Burning of Judas
The burning of Judas is an Easter-time ritual in many Orthodox and Catholic Christian communities, where an effigy of Judas Iscariot is burned. Other related mistreatment of Judas effigies include hanging, flogging, and exploding with fireworks. Anthropologists generalize these type of activities as "scapegoating rituals". A similar ritual would be the hanging in effigy of Haman and his ten sons during Purim.
Though not an official part of the Easter liturgical cycle, the custom is typically a part of the reenactment of the story of the Passion that is practiced by the faithful during Easter. Customs vary, but the effigy of Judas is typically hanged (reenacting Matthew 27:5) on Good Friday, then burned on the night of Easter Sunday.
In many parts of Latin America this practice occurs on the eve of the new year as a symbol of ridding one's self of evil and beginning a new year in spiritual purity. Some communities observe this ritual using various effigies, including the biblical Judas (who betrayed Jesus), Satan, a harlot, or a Jew (represented by the stereotypical European depiction of a Jewish male with a goat beard, side locks, and a black frock coat). This custom, during which the effigy is burned on a stake, is invariably called "Quema del Año Viejo" meaning literally "the burning of the old year."
The burning of Judas was once widely practiced across Europe, and is still practiced in parts of Greece, Mexico, Brazil, Portugal, Spain, Uruguay, Venezuela, Cyprus where it is called 'lambratzia', the Philippines, and elsewhere.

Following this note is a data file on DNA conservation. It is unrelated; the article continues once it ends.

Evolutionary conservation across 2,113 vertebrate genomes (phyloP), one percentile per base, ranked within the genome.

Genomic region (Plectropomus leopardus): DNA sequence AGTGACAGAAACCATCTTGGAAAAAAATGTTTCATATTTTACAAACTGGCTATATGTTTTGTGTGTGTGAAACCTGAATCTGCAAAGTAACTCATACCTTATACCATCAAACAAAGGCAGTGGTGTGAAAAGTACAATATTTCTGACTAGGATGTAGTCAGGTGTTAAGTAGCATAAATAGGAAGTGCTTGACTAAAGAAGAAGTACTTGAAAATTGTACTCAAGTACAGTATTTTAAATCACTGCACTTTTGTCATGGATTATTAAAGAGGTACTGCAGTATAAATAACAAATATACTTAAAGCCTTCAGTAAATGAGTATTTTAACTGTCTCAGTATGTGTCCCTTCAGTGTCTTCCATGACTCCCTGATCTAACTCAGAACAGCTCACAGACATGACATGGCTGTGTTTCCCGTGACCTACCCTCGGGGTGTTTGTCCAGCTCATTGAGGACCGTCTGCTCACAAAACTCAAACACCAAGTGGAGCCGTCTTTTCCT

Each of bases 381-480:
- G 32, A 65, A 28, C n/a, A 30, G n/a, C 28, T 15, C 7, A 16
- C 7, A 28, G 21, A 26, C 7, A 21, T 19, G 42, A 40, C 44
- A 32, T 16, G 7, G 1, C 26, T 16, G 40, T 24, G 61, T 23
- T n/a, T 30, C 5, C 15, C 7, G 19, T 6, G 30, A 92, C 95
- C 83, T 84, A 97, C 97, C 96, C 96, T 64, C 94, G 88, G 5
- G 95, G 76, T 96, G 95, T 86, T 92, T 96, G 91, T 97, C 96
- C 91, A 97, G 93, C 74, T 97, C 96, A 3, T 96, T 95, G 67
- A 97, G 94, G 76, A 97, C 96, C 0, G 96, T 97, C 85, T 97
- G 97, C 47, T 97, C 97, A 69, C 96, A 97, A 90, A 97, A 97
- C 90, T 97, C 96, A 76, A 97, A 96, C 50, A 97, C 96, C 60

Judas burnings also took place in the district of Dingle, in Liverpool, England, in the early 20th Century, until it was banned by the authorities. The burning of Judas is not traditional to England, although a very similar custom of burning Catholic rebel Guy Fawkes in effigy exists.
Allegations of antisemitism
The practice was once cited in the United States State Department's Religious Freedom Report for Greece. The report incorrectly referred to the custom as the "burning of the Jew", whereas in Greece the term always used is "burning of Judas". In response, Archbishop Christodoulos, then head of the Greek Orthodox Church, denied such allegations, stating that this practice refers to the image of "Judas the traitor" and not Jews in general.
In Latin America, despite the controversial nature of anti-Semitism associated with the "burning of the Jew" (one of the custom's many monikers), although the practice does exist in the above stated form it is not regarded as an act of hostility towards the Jewish nation or ethnicity but is simply representative of "evil", thus not differing in any way from the other effigies listed.
- Hanging Judas in Mexico
- F.F.T. (1902-02-09). "Lenten Days In Mexico. - Curious Customs To Be Seen This Week In The Land Of Montezuma. - Article - Nytimes.Com". New York Times. Retrieved 2013-03-04.
- [dead link]
- Novo Milênio: Histórias e Lendas de Santos: Malhação do Judas. Quem lembra?
- [dead link]
- BBC - Liverpool - Local History - Judas Burning
- In April 2006, the Central Board of the Jewish Communities of Greece continued to protest the Easter tradition of the burning of a life-size effigy of Judas, sometimes referred to as the "burning of the Jew," which they maintained propagated hatred and fanaticism against Jews. One Greek Orthodox bishop, a local NGO, and the Wiesenthal Center wrote formal objections to this tradition.
- ekathimerini.com | Greece is not racist, says irked archbishop
- [dead link]